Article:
Mayor Betsy Hodges set forth her vision for transforming Minneapolis into a leading city of the 21st century during her 2016 budget address.
The mayor proposed investments focused on growth and improving basic city services for all residents.
“We have entered a time when we are being asked to face and meet the changes of the 21stcentury,” said Hodges. “We must not only match, not only meet, but we must precede the challenges these changes create with innovation, vision and the bone-deep knowledge that to become the city of the future we must be a city that leads and weathers the transition and is in it for the long haul. Being a 21st-century city means we transform our work to meet the needs of the people and economy of the new century.”
Highlights of Hodges’ proposed investments include $13 million in affordable housing largely spurred by the mayor’s Cradle to K cabinet’s proposal to focus on housing as a strategy to ensure a healthy start for kids. This includes investments in the Affordable Housing Trust Fund, $1 million flexible dollars to help create affordable housing options for large families and targeted rental assistance for families leaving shelters. The mayor proposed $10 million for the city’s portion of the 10th Avenue bridge rehabilitation and $400,000 to accelerate Minneapolis’ conversation of city-owned streetlights to LED technology. The funding will implement approximately 900 LED fixtures which, according to Hodges will save about $113,400 a year over their life cycle and pay for itself in three and a half years.
Hodges’ budget also called for additional police officers and funding for 30 TechHire Initiative scholarships that will provide women and people of color with job training to meet employers growing demand for a workforce educated in technology skills.
In recent years, the city’s non-property-tax revenue increased in ways that outpaced expectations while at the same time, some city departments underspent their budgets. These two factors allowed Hodges to increase the projections of non-property-tax revenues to match what the city has seen over the past few years.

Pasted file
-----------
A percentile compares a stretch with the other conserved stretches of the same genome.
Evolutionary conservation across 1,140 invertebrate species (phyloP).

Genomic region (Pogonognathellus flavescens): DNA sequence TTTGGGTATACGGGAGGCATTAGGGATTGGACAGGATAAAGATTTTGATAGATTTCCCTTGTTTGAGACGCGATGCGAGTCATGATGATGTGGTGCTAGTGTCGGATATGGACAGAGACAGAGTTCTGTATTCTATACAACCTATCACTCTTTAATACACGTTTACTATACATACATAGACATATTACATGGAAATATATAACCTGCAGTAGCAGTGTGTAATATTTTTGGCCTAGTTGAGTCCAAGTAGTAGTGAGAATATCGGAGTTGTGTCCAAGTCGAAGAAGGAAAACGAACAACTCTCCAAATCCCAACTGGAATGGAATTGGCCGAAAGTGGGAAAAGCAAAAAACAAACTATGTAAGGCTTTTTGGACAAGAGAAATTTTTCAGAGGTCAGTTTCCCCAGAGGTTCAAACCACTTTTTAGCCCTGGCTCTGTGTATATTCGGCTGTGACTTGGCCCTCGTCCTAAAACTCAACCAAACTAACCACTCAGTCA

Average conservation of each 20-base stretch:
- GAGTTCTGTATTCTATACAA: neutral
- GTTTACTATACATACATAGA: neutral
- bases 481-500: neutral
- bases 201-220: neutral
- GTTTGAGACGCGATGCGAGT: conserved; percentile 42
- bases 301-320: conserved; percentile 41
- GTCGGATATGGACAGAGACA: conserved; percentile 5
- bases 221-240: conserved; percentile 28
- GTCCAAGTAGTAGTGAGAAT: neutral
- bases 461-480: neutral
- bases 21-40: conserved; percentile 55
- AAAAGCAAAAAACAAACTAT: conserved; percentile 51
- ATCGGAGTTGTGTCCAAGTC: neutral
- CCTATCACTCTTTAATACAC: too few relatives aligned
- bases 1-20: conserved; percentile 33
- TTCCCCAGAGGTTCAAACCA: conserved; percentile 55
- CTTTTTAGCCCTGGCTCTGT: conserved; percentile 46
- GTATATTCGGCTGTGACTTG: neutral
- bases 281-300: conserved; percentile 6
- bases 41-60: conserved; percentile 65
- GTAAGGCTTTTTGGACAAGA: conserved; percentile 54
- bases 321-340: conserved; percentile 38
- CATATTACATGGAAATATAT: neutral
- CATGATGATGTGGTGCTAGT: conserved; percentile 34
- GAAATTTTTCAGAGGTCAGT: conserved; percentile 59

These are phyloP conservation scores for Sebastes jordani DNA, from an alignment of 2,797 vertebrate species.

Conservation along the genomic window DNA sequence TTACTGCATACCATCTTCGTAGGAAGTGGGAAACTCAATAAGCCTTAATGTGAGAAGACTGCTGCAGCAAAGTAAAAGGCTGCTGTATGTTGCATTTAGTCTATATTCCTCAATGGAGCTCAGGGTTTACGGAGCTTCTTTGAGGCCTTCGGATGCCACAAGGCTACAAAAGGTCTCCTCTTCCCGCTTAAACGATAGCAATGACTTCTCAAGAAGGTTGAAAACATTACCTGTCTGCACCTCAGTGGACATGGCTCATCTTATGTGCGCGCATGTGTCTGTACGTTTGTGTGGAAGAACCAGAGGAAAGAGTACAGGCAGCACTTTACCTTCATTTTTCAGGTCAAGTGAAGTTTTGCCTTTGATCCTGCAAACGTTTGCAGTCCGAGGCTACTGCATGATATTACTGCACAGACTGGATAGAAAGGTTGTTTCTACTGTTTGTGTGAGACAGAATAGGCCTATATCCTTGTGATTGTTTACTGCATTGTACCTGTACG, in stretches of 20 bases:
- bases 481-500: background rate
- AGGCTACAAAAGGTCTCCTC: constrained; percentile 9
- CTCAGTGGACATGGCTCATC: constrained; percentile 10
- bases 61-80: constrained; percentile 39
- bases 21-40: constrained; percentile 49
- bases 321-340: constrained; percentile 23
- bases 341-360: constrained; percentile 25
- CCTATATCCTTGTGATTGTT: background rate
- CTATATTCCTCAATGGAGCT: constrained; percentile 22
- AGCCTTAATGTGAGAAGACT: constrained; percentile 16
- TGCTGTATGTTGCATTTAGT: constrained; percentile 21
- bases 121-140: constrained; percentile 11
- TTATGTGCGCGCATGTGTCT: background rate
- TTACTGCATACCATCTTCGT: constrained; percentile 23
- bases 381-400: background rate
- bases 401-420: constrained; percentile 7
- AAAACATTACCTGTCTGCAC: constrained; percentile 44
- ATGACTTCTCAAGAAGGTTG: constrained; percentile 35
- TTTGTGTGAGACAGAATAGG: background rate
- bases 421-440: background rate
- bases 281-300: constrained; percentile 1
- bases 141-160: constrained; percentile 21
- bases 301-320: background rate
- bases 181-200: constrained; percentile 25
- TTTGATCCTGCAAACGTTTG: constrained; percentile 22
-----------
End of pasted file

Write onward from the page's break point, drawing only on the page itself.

According to the mayor’s office, to maintain current service levels Minneapolis provides and account for inflation in 2016, a 4.4 percent levy increase would have been required.
However, Hodges proposed a 3.4 percent increase to the levy, a full percentage point lower. Moreover, because a levy increase does not mean all taxpayers pay more property taxes, two-thirds of Minneapolis homeowners will see the city portion of their property taxes go down; this according to the mayor.
“That 3.4 percent levy increase I proposed is one full percentage point lower than the city would have needed had we not made smart choices to right-size revenue and spending,” said Hodges. “These choices not only brought down the levy increase by one full percentage point, they gave us the flexibility to make changes to how we do business and make transformative investments in what it takes to be a great 21st-century city.”
The Mayor noted in her speech that no city service is more basic than public safety and no city service needs to shift to meet the demands of the 21st century as much as public safety. To continue her efforts to make that shift she proposed several significant investments, including funding for two new sworn police officers who will focus on youth outreach downtown, and $300,000 for police to hire a recruit class to help fill the 862 sworn officer positions. She further proposed $435,262 in funding for two additional analysts in the Crime Analyst Unit and two additional forensic scientists in the crime lab. Of concern to many, Hodges proposed funding for the implementation of police body cameras, storage of data, two video analysts.
Hodges also proposed $15,000 for the city attorney’s office to increase the reach of their driver’s licenses diversion program which aims to reduce the negative impact driving related offenses has on communities of color.